The business idea is that patients are looked after in various healthcare facilities. Frequently applications need to allow selection of a facility and to access facility details for display to human operators. A relational database is used to hold the details of facilities which are a part of the healthcare enterprise. To shelter application developers from the details of the data store facility list and details are made available as a multi-operation web service. This web service will be used to construct the web application that provides a user view into the facilities and facility details.

The previous document in this series, “GlassFish ESB v 2.1   Creating a Healthcare Facility Web Service Provider”, at http://blogs.sun.com/javacapsfieldtech/entry/glassfish_esb_v_2_1, walked the reader through the process of implementing a GlassFish ESB v2.1-based, multi-operation web service which returns facility list and facility details. In this document I will walk through the process of developing a Visual Web Application which will use the Web Service as a data provider. We will use the NetBeans 6.5.1 IDE, which comes as part of the GlassFish ESB v2.1 installation. The application will be implemented as a Visual Web JavaServer Faces Application using JSF component provided by Project Woodstock. This application will introduce the technology in a practical manner and show how a multi-operation web service can be used as a data provider, decoupling the web application from the data stores and specifics of data provision.

Note that this document is not a tutorial on JavaServer Faces, Visual Web JSF, Project Woodstock components or Web Application development. Note also that all the components and technologies used are either distributed as part of the NetBeans 6.5, as part of the GalssFish ESB v2.1 or are readily pluggable into the NetBeans IDE. All are free and open source.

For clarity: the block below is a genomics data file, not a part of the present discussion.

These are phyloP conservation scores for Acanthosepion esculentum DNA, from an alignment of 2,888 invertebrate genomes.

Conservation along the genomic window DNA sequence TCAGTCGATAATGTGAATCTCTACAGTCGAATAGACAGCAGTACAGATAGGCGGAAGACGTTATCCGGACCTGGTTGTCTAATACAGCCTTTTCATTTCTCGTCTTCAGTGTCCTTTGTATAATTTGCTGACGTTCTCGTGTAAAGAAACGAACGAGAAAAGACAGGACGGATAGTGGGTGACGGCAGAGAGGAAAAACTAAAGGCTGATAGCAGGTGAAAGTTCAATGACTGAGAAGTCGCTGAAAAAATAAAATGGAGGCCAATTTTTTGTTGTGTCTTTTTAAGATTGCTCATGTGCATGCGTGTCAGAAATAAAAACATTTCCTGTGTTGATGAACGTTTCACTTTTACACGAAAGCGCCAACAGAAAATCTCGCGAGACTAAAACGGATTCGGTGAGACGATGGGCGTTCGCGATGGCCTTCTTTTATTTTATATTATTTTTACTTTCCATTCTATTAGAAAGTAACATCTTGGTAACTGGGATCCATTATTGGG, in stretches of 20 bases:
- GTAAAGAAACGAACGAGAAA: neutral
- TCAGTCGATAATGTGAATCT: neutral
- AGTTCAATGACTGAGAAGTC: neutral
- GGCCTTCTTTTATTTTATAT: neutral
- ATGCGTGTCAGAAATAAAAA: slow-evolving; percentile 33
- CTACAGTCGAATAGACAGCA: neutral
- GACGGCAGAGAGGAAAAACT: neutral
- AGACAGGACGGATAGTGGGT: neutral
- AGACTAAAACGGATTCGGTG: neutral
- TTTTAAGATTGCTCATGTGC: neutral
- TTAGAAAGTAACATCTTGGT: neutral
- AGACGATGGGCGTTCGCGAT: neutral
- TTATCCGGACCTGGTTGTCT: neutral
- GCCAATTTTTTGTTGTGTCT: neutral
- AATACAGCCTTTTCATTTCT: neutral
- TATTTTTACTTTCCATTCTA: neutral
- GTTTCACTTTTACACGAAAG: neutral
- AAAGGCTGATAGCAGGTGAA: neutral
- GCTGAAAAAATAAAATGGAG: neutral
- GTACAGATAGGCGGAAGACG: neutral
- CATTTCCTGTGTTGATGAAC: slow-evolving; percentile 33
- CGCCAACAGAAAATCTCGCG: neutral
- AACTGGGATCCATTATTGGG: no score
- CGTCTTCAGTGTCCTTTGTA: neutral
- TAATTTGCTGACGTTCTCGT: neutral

It is assumed that a GlassFish ESB v2.1-based infrastructure, supplemented by the Sun WebSpace Server 10 Portal functionality and a MySQL RDBMS instance, are available for development and deployment of the web application discussed in this paper. It is further assumed that the web service, developed using instructions in “GlassFish ESB v 2.1 - Creating a Healthcare Facility Web Service Provider”, at http://blogs.sun.com/javacapsfieldtech/entry/glassfish_esb_v_2_1, is available and deployed to the infrastructure. The instructions necessary to install this infrastructure are discussed in the blog entry “Adding Sun WebSpace Server 10 Portal Server functionality to the GlassFish ESB v2.1 Installation” at http://blogs.sun.com/javacapsfieldtech/entry/adding_sun_webspace_server_10, supplemented by the material in blog entry “Making Web Space Server And Web Services Play Nicely In A Single Instance Of The Glassfish Application Server”, at http://blogs.sun.com/javacapsfieldtech/entry/making_web_space_server_and.

Here is the document - 01_FacilityService_WebApplication.pdf

Saturday Feb 14, 2009

Java CAPS 6 Update 1 - Invoking MTOM Web Service using Java CAPS Classic Web Service Client

If we overlook the fact that using web services to transfer large payloads is a very stupid idea, we will be faced with the need to implement the optimisation mechanisms to make transfer of large payloads using web services a little less inefficient from the stand point of the size of the over-the-wire data to be transferred. The standardised, supported mechanism for this is the Message Transmission Optimisation Method (MTOM), http://en.wikipedia.org/wiki/MTOM. Java CAPS Repository-based Web Services don’t offer a convenient mechanism to provide MTOM support.

This note walks through the implementation of a Java CAPS Repository-based, eInsight-based web service consumer and the implementation of the EJB-based Web Service Wrapper Consumer for this service, which provides support for MTOM. The Note discusses how to exercise the wrapper service using the NetBeans web services testing facilities, how to trigger the Java CAPS Repository-based web service invoker and how to observe on-the-wire message exchanges. The invoker implementations discussed in this Note will invoke the web service providers discussed in an earlier Note, “Java CAPS - Exposing MTOM-capable Java CAPS Classic Web Service”, http://blogs.sun.com/javacapsfieldtech/entry/java_caps_exposing_mtom_capable.

The note is available at http://mediacast.sun.com/users/Michael.Czapski-Sun/media/Invoking_MTOM-WS_using_Java_CAPS_Classic.pdf/details

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In this Blog I post abstracts of articles / writeups / notes on various aspects of Java CAPS and SOA Suite including solutions, discussions and screencasts. The links to the referenced material are included in the bodies of the abstracts.